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Let me preface this by saying I'm not that much of an EE expert, this is a "hobby" project, I consider myself as knowing enough to be dangerous. ;) I'd never apply for a full time career as an EE designer, that's for sure.

That said, I saw this: Low Current Battery Monitor Detail Question and this: Low current battery monitoring in regard to battery monitoring, but they don't address the situation I have.

In my case, I have a 6 cell NI-MH battery that is either not attached to the circuit at all, or it's attached and under load. I'm using a battery pack designed for an RC car, and to turn it off, I just disconnect it. However, I want a monitor that will indicate when the voltage drops below about 6V, since that's the point at which I want to consider the battery pack as discharged.

My current design is the following:

enter image description here

Please accept my apologies for the somewhat low quality circuit diagram, there's limits to what I can manage with a generic paint program.

The TI TL7757 is intended to assert /Reset if it's VCC drops below 4.55V, data sheet is here:

http://www.ti.com/lit/ds/symlink/tl7757.pdf

The Bivar 3BC-C-CA-F is a common anode two color LED, data sheet is here:

http://www.farnell.com/datasheets/1756451.pdf

My logic is that the 470 ohm pot will allow me to adjust the voltage on VCC of the TL7757 so that when the battery hits 6V, the TL7757 sees 4.55V.

Above that voltage, /Reset is high, it's an Open Collector output so the Red LED is off, however the leakage through it, the 270 Ohm resistor and the 100K resistor should be enough to turn on the 2N-3904, which in turn illuminates the green LED.

When /Reset drops, current flows though the red LED and the 270 Ohm resistor and the TL7757, illuminating the red LED, the voltage on the base of the 2N-3904 drops, turning it off and with it the green LED.

Have I made any mistakes that might stop this from working as intended?

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    \$\begingroup\$ You know what's really awesome? This site has a schematic editor built into each and every question and answer box. \$\endgroup\$ – Ignacio Vazquez-Abrams Oct 12 '14 at 2:14
  • \$\begingroup\$ Your battery's the wrong way though. \$\endgroup\$ – Ignacio Vazquez-Abrams Oct 12 '14 at 2:15
  • \$\begingroup\$ @IgnacioVazquez-Abrams You're right - my mistake. The intent is that +ve is at the top \$\endgroup\$ – dgnuff Oct 12 '14 at 2:30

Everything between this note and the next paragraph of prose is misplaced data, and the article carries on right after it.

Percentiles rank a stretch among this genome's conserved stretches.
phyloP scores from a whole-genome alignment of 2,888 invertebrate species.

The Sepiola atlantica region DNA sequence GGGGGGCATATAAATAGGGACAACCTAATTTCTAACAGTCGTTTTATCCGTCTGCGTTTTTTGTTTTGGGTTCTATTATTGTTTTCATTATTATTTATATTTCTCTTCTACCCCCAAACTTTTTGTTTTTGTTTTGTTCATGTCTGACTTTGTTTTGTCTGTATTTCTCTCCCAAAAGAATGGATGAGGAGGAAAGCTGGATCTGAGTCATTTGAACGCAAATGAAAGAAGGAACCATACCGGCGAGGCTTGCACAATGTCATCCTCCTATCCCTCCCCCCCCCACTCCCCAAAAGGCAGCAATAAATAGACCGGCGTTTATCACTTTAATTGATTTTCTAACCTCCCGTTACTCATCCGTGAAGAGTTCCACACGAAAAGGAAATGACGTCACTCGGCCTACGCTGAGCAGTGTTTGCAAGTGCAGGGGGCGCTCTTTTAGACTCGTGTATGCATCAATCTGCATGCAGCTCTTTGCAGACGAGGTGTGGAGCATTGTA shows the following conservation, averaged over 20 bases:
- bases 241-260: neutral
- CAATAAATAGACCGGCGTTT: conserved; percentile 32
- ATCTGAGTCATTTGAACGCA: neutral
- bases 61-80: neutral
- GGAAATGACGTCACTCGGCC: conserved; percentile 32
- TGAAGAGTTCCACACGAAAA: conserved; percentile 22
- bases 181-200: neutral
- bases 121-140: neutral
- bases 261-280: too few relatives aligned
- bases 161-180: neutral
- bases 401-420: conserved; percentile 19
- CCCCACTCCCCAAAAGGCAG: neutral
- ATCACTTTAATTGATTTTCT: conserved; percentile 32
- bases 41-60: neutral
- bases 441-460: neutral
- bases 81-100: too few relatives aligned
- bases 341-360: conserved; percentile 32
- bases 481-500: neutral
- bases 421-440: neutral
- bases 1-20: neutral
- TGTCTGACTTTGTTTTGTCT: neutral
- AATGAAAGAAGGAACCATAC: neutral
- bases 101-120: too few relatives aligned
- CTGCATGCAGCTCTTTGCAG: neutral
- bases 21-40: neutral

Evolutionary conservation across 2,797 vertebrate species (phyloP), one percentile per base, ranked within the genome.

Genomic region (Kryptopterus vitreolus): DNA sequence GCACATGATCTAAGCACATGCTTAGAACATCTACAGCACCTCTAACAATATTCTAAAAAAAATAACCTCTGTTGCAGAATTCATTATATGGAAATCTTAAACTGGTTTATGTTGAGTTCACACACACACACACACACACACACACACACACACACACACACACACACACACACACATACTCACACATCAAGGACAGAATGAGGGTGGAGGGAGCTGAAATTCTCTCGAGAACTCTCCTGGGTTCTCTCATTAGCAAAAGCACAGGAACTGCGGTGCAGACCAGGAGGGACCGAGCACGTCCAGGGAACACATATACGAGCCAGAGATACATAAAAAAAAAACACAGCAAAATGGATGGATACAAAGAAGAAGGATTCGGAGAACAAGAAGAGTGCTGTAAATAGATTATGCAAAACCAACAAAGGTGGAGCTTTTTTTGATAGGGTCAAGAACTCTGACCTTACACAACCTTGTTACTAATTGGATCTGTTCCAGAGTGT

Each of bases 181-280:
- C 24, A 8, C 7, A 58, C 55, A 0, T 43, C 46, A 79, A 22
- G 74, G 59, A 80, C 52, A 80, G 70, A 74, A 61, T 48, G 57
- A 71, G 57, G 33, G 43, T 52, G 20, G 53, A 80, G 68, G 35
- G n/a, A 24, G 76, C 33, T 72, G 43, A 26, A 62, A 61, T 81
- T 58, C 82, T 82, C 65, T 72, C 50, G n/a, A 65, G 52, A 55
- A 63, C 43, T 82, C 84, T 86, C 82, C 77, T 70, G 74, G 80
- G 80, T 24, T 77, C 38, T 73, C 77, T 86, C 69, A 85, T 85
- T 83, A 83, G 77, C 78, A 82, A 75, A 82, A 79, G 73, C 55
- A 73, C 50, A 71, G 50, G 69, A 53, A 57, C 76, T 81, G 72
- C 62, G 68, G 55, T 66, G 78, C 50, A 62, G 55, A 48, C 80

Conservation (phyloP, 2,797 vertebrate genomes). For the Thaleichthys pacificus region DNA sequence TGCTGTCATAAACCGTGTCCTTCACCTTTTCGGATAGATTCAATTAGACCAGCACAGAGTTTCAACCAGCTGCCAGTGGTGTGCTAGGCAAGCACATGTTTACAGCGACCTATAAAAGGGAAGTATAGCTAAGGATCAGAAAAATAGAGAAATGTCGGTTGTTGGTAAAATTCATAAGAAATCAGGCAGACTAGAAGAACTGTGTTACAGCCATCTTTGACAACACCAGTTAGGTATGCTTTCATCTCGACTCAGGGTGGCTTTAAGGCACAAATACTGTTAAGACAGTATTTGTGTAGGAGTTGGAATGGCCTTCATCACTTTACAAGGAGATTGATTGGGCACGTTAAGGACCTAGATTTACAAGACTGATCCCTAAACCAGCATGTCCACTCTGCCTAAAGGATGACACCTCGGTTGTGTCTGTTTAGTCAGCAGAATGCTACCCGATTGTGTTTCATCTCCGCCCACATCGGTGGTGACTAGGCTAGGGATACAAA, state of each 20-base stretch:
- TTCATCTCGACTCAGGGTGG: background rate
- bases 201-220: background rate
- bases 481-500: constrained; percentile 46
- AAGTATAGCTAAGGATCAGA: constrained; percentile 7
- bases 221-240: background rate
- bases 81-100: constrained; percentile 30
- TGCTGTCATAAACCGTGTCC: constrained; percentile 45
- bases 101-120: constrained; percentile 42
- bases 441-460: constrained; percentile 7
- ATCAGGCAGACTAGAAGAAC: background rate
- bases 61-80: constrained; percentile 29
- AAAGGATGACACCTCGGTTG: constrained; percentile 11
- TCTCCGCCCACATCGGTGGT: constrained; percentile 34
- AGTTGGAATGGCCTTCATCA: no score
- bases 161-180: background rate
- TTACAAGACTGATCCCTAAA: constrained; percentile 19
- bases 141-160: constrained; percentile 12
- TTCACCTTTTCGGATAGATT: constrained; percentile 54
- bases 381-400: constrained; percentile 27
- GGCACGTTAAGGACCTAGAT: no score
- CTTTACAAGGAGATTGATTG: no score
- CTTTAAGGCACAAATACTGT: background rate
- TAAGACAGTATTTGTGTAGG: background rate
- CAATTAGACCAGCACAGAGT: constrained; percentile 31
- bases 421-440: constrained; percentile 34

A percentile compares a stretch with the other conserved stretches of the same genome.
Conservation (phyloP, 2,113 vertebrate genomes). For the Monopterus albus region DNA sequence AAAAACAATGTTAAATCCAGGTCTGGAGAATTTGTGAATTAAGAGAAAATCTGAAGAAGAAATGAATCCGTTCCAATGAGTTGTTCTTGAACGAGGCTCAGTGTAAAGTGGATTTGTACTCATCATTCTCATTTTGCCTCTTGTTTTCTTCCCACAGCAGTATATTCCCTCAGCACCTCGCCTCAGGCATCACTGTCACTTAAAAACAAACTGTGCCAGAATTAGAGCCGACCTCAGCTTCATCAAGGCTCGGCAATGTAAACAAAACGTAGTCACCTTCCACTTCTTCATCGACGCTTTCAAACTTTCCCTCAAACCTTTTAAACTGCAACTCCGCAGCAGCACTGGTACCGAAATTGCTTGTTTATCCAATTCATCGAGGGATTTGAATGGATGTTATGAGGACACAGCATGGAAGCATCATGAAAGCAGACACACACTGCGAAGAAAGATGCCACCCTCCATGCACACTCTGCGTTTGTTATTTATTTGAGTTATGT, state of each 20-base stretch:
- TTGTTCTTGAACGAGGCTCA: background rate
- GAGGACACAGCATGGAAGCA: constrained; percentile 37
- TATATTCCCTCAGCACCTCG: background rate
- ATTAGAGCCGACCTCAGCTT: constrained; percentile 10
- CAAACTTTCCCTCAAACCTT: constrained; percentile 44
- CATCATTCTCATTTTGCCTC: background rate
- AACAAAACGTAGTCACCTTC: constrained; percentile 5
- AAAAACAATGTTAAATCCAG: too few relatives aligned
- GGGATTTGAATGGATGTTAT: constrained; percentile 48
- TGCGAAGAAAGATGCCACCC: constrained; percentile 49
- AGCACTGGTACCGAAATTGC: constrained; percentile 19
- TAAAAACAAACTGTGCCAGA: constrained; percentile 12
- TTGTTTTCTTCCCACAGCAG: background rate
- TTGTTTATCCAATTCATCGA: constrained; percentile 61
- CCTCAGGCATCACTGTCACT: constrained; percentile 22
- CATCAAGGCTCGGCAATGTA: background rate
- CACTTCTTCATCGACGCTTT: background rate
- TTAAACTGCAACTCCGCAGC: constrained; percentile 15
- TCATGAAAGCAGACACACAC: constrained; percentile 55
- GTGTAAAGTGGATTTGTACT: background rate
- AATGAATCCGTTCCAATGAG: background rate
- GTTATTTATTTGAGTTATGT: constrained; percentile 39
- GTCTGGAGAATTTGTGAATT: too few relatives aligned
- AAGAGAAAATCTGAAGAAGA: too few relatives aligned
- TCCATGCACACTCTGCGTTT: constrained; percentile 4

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It looks pretty good, but there're a couple issues I can see.

One downside is you're just about doubling the current by using a 470 ohm pot for the detection part. I don't know how long you expect to have this circuit attached after the battery reaches the threshold for the red to turn on, but this circuit could excessively drain your batteries if you don't unplug it or charge it soon after seeing the red-light.

You should also make sure you're very careful when setting up/tuning your circuit. 1.2V * 6 = 7.2 which is higher than what this chip is rated for. I know you can get slightly higher than that with NiMH's so start at the low side when you're tuning the pot and work your way up. Another option is to add a resistor between the pot and the IC along with a 7V zener diode in parallel with the IC to protect it. Alternately, a higher Vdd IC could be sought.

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  • \$\begingroup\$ Thanks for the feedback. I should have explained the application: I'll be using two of these two monitor a pair of 7.2V batteries in series that are feeding a DC charger for a laptop. So it'll never be used unattended, and the moment either battery shows a red LED, they both get disconnected. Given this use case, I'm not worried about the vampiric load discharging the batteries excessively. \$\endgroup\$ – dgnuff Oct 12 '14 at 2:56
  • \$\begingroup\$ continued ... Given the discharge curve of a NI-MH battery, I'll probably tune this so it goes red somewhere around 6.6V to 6.8V, that's the point at which a 6 cell NI-MH battery is getting pretty low capacity. This has the huge advantage that the IC sees a smaller fraction of the battery voltage, and can therefore tolerate a higher maximum input to the pot. That said, for tuning, I'll discharge a battery to about 6.6V, attach that, and then tune till it just goes red. With the voltage already below 7.0V I should be safe. Discharge curve of a NI-MH cell: imgur.com/vTVZA0w \$\endgroup\$ – dgnuff Oct 12 '14 at 3:02
  • \$\begingroup\$ @dgnuff Sounds good, have fun! Post back if you have any issues once you get into the thick of it. \$\endgroup\$ – horta Oct 12 '14 at 6:19
  • \$\begingroup\$ Looking good so far. I finally got the components from Mouser, and used a "plug in breadboard" to build a prototype. After watching the discharge curve of the batteries, I'm planning to set the trigger voltage to 6.9V. They hold very steady down to about 7.2V, and then the voltage drops quite sharply. One nice thing is that due to the increase in current drawn by the TL7757 when it asserts /Reset, this drops VCC on that device about 0.2V, which gives the circuit some hysteresis. This means that it's highly unlikely to jitter, it'll just turn red and stay red. \$\endgroup\$ – dgnuff Oct 22 '14 at 16:01
  • \$\begingroup\$ @dgnuff Ah very nice. I figured your circuit already had some built-in protection from hysteresis because you have an LED on at all times, so I didn't think there would be a significant difference in current whether it was the red or green LED. It sounds like it's even better than that. Good to hear. \$\endgroup\$ – horta Oct 22 '14 at 19:09

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